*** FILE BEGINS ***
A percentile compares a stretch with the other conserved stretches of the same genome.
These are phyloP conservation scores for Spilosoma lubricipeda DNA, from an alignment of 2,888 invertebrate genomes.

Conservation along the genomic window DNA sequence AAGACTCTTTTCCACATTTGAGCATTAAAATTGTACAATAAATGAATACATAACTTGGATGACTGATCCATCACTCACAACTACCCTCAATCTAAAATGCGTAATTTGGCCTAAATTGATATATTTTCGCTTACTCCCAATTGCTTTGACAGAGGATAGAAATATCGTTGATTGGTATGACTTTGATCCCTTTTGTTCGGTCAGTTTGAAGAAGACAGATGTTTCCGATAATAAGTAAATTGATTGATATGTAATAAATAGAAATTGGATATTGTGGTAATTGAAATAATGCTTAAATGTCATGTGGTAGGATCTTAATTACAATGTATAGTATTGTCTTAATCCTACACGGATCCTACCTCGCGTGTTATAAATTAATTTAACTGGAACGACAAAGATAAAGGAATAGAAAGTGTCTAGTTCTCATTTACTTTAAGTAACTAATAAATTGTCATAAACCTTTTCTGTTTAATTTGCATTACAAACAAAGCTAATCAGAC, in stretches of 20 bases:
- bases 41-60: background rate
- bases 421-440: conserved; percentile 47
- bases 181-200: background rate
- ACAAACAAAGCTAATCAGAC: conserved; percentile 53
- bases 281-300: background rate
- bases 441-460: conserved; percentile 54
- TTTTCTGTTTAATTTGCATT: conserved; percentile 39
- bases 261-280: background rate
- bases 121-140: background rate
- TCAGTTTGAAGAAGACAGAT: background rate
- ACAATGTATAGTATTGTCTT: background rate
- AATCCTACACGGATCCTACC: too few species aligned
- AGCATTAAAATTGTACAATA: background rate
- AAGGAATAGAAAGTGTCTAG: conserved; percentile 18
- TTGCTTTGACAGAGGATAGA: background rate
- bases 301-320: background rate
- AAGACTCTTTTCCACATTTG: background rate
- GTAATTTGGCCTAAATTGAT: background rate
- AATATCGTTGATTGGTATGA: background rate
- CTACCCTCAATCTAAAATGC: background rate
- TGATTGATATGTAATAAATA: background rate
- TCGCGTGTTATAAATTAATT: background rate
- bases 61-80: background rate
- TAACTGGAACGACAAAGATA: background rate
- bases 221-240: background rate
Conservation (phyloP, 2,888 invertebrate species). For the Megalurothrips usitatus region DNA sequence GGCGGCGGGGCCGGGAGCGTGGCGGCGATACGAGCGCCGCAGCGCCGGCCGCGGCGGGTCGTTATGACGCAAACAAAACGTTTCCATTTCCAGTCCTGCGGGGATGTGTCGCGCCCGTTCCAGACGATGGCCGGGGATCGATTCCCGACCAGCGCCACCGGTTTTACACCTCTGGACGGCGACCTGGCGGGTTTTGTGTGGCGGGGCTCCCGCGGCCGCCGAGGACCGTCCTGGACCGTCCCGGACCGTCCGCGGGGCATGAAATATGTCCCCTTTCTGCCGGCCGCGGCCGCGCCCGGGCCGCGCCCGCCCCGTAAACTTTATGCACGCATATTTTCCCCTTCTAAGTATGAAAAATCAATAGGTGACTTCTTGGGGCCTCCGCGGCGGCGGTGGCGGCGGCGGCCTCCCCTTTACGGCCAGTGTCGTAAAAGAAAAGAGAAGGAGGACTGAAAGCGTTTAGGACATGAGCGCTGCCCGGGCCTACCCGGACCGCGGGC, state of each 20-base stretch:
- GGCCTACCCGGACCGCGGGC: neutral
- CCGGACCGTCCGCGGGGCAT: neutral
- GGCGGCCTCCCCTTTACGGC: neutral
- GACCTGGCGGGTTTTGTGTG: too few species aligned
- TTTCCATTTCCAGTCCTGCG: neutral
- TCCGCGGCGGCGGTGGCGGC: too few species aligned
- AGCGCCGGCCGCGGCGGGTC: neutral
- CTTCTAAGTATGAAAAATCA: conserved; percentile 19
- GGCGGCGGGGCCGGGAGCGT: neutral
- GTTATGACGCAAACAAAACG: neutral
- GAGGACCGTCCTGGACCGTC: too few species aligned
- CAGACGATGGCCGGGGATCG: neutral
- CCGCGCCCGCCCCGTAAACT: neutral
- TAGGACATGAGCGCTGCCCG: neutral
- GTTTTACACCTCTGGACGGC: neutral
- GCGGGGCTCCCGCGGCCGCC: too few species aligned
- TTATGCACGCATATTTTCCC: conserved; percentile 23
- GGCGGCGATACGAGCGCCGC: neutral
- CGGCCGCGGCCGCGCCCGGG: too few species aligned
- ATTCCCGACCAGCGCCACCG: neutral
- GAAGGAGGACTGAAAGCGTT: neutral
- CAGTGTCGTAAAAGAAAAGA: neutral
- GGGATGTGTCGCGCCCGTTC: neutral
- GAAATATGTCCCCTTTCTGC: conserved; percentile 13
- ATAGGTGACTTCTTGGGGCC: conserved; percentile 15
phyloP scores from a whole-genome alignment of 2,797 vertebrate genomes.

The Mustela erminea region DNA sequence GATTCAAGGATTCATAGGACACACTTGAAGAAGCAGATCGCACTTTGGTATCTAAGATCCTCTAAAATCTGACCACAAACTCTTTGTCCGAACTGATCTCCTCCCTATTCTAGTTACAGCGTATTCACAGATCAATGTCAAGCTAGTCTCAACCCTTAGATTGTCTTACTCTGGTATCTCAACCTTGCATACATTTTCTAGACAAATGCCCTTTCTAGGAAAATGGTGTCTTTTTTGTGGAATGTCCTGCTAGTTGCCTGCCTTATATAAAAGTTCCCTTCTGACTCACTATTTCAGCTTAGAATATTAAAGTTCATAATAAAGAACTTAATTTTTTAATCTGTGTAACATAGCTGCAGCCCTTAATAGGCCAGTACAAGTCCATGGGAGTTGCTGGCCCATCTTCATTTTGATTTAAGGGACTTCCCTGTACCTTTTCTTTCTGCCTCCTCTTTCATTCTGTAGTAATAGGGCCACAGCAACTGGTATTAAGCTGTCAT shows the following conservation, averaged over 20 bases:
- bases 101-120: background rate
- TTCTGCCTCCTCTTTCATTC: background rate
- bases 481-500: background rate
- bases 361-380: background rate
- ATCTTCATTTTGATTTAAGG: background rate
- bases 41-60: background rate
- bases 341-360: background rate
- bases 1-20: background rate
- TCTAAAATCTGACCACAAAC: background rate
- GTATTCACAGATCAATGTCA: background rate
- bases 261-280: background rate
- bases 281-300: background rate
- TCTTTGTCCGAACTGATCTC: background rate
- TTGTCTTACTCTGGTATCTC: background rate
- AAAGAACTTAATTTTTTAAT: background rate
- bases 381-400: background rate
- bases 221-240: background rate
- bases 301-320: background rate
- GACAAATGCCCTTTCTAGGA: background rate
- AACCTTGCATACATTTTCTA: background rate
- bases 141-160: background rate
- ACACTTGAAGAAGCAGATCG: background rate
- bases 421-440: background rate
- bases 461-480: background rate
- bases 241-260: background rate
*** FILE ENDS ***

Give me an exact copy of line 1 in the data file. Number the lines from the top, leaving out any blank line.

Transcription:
A percentile compares a stretch with the other conserved stretches of the same genome.